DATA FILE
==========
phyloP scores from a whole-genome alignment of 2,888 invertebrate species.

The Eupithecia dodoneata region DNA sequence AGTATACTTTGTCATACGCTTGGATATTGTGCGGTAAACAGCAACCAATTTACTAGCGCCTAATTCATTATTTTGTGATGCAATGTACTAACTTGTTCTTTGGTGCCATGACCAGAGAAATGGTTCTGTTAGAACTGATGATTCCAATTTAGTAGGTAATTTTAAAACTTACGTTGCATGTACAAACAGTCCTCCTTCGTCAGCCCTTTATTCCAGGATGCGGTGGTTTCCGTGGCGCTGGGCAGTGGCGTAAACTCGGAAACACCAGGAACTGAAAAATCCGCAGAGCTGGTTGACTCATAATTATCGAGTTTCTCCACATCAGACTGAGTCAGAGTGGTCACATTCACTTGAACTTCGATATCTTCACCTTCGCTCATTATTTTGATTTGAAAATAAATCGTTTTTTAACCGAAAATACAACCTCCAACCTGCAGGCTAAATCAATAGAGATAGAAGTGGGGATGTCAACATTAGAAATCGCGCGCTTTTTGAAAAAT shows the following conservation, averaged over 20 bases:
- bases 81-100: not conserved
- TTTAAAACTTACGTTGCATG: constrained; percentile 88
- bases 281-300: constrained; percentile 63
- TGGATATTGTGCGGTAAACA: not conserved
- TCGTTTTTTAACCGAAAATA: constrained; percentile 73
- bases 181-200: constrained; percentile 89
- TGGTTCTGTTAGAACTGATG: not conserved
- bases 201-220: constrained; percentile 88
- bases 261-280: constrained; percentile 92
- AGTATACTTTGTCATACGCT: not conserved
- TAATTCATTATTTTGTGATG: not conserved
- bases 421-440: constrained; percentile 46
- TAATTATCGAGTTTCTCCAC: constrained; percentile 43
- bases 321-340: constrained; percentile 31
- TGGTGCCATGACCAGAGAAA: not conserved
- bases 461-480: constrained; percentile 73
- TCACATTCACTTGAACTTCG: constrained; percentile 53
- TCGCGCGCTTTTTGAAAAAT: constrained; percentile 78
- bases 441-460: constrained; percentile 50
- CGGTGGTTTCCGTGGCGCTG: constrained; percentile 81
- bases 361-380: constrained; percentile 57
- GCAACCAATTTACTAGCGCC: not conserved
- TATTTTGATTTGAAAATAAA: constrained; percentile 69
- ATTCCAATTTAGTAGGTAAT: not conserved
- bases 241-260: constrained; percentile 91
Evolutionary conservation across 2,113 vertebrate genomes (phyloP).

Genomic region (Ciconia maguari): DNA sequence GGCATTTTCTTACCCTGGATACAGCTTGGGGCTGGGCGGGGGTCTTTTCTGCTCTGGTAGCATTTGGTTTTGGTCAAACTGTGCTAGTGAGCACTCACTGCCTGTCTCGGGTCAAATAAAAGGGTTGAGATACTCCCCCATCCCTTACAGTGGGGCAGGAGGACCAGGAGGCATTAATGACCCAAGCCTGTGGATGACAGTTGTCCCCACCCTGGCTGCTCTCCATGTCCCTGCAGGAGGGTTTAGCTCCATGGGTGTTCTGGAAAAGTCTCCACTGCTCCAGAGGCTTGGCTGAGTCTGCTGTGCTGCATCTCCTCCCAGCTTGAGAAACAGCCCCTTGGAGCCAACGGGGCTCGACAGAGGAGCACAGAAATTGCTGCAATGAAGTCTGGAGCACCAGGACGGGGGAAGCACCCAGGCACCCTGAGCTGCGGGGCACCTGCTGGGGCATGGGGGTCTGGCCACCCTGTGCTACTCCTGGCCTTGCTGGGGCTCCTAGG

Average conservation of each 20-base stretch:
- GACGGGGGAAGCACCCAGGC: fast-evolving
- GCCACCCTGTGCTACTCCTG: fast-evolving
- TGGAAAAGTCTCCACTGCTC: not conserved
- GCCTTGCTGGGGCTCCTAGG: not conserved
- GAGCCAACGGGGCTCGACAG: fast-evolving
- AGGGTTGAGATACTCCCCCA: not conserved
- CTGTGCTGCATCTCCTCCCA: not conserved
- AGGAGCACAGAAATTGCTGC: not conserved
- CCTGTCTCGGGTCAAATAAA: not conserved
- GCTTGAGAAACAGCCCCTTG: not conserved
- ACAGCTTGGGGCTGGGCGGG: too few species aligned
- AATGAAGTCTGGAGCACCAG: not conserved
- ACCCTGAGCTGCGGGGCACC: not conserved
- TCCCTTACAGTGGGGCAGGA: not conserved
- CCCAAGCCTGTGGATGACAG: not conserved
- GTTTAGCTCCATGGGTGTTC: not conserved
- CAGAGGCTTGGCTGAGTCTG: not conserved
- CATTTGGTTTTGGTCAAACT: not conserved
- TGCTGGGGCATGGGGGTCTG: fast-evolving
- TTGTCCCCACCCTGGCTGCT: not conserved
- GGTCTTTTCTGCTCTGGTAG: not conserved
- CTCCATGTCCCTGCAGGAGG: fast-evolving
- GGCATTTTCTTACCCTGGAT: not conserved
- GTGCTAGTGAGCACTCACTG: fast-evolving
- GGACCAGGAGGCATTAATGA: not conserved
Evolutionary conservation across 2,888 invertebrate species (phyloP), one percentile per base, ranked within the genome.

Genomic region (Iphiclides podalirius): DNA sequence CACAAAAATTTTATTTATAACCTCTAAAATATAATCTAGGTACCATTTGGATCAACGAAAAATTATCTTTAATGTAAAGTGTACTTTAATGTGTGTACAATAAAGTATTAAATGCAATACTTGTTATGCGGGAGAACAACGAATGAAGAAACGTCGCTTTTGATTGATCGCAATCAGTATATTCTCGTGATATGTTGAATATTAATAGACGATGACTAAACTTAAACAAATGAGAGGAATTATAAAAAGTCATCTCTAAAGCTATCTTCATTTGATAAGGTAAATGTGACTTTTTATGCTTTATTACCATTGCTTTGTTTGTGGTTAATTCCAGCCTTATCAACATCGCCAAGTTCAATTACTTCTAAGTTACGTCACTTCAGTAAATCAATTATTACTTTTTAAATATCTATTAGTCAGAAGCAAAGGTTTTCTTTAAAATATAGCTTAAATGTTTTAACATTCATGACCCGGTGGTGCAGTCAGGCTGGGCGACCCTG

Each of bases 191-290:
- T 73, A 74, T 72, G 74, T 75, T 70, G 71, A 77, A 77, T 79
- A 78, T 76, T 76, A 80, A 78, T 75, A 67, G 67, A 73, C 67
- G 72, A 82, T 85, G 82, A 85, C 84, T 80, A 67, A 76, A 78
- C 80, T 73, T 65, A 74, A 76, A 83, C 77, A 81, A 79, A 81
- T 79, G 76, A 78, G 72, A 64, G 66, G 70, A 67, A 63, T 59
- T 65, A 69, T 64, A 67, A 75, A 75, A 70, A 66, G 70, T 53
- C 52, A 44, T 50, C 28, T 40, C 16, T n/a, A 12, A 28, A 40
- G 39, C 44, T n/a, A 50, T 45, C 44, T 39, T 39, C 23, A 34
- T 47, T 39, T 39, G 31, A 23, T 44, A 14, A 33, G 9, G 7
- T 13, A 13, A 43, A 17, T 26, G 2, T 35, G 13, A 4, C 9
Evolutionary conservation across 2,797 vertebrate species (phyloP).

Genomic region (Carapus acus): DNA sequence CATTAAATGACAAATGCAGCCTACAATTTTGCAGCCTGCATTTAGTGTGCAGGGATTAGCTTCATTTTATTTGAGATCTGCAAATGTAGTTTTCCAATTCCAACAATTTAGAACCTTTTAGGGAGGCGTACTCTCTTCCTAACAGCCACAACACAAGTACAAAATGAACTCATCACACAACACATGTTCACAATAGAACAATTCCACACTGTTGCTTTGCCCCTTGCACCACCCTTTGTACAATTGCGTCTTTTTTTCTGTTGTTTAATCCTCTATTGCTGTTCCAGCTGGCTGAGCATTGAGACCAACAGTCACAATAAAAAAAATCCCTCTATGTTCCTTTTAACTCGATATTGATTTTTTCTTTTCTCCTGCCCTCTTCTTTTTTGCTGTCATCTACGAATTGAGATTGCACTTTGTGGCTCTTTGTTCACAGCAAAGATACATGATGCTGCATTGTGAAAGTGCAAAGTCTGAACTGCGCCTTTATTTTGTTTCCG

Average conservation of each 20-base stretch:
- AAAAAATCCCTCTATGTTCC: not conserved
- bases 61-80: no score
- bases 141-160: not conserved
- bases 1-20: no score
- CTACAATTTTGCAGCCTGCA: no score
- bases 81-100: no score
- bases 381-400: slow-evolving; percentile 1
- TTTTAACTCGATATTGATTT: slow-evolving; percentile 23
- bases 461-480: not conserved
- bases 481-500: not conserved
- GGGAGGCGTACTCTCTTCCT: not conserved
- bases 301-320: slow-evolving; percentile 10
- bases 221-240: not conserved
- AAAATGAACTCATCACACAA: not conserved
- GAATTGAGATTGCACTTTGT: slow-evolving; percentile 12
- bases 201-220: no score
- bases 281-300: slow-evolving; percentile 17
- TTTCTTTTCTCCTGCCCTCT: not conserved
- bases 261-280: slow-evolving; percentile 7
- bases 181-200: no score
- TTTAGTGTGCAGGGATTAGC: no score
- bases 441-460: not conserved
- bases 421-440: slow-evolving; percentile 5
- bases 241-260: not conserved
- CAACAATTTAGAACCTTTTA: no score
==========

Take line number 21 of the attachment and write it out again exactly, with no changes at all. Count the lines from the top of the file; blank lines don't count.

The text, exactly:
- bases 441-460: constrained; percentile 50